This session has probably been the busiest one in the years I have served in the Legislature. The sub-committee meeting lists are many, and the time spent in those meetings is long and sometimes tedious, but they do serve to reduce the amount of time necessary to present a bill in the standing committee and limits the debate on the floor. In-depth, bi-partisan work on a bill pays off in the long term. This has been the pattern for most of the committee work this year.
A good example of such teamwork was the Telecommunication Deregulation Bill, which was passed out of Commerce Committee last week. This bill was quite controversial, but with excellent cooperation on the sub-committee and input allowed from all concerned constituencies, the bill passed on the floor with a minimum of debate and overwhelming support.The room was packed this week when the Human Resource Committee met to discuss the possible over-regulation of assisted living facilities in the state. We heard testimony from residents, staff, and management concerning the fear that they will be regulated to the same degree as residential care centers and will lose the "independence" for which they were created.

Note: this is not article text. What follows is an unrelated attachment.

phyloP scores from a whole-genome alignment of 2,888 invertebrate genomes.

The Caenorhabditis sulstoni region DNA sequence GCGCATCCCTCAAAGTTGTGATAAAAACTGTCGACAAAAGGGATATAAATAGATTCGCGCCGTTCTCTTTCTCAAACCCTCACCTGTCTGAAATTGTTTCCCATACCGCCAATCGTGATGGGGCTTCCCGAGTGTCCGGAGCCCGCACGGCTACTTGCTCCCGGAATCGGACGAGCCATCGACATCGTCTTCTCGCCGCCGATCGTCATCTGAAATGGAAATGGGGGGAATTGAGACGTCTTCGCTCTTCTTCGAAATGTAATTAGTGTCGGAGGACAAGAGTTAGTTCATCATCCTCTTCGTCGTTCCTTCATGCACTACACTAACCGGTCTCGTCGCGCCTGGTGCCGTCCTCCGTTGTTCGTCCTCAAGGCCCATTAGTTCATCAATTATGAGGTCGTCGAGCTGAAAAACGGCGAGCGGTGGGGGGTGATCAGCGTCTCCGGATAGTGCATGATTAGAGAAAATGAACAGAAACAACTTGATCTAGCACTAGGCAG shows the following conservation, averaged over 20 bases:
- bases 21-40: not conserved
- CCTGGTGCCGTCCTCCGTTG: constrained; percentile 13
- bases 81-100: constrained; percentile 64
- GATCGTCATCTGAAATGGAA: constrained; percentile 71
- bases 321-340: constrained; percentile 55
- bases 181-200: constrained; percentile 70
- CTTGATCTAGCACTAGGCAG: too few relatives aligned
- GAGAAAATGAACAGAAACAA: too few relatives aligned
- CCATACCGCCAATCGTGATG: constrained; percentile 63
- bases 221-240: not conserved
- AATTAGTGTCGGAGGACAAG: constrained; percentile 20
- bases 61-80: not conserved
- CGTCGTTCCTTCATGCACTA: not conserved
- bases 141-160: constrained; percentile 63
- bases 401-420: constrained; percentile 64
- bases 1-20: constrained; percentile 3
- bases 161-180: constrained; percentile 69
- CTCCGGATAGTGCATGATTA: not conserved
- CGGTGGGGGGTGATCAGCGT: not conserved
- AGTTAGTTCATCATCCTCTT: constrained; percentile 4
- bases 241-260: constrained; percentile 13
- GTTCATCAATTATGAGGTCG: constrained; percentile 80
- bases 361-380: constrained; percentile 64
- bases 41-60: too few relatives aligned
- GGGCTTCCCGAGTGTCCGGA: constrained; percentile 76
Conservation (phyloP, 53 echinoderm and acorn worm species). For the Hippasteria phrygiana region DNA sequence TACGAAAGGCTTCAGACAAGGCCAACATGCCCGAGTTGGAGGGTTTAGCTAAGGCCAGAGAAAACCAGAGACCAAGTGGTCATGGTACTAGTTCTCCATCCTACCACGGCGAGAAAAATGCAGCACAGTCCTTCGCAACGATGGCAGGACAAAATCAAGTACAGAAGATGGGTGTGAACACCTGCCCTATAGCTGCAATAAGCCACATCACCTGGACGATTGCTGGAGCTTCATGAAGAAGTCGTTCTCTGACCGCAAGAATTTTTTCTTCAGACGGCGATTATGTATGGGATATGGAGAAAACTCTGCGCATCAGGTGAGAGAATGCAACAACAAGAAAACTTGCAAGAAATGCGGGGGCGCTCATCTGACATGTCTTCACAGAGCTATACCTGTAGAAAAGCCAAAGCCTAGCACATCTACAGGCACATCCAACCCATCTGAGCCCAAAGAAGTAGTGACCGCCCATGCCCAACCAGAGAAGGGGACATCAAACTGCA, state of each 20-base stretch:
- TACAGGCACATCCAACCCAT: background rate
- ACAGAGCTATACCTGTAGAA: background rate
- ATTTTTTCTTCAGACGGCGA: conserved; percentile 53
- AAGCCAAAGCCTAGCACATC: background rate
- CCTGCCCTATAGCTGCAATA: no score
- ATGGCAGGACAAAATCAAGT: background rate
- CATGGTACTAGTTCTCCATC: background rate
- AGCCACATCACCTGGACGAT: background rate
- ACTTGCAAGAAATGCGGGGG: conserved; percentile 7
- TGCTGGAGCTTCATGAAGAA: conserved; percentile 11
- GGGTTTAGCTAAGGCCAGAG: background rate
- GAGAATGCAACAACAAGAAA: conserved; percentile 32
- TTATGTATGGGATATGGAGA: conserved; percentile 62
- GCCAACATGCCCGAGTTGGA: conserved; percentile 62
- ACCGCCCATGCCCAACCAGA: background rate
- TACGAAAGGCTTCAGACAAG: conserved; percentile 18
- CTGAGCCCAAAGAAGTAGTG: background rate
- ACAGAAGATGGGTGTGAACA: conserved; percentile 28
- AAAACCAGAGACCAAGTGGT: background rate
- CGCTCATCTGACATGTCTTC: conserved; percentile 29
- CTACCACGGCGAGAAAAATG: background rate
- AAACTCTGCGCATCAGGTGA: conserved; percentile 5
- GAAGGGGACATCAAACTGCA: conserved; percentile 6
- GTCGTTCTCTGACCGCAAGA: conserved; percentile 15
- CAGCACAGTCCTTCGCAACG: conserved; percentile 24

Our Natural Resources Committee is still up to our necks in deer-related issues with several sub-committees working on various issues to reduce the doe population in the State. We hope to pass the Boat Registration Bill out of committee next week, which will help to put more enforcement personnel and equipment on our lakes, as well as allow for some more enforcement and control of invasive species. Last year the DNR identified Eurasian milfoil in eight bodies of water in the State and was able to start the process of eradication process in a timely manner. There are new varieties of invasive species entering the State every year in both plant and animal form. One of the more entertaining segments of the DNR presentation on invasive species shows the flying carp, which literally jump over boats.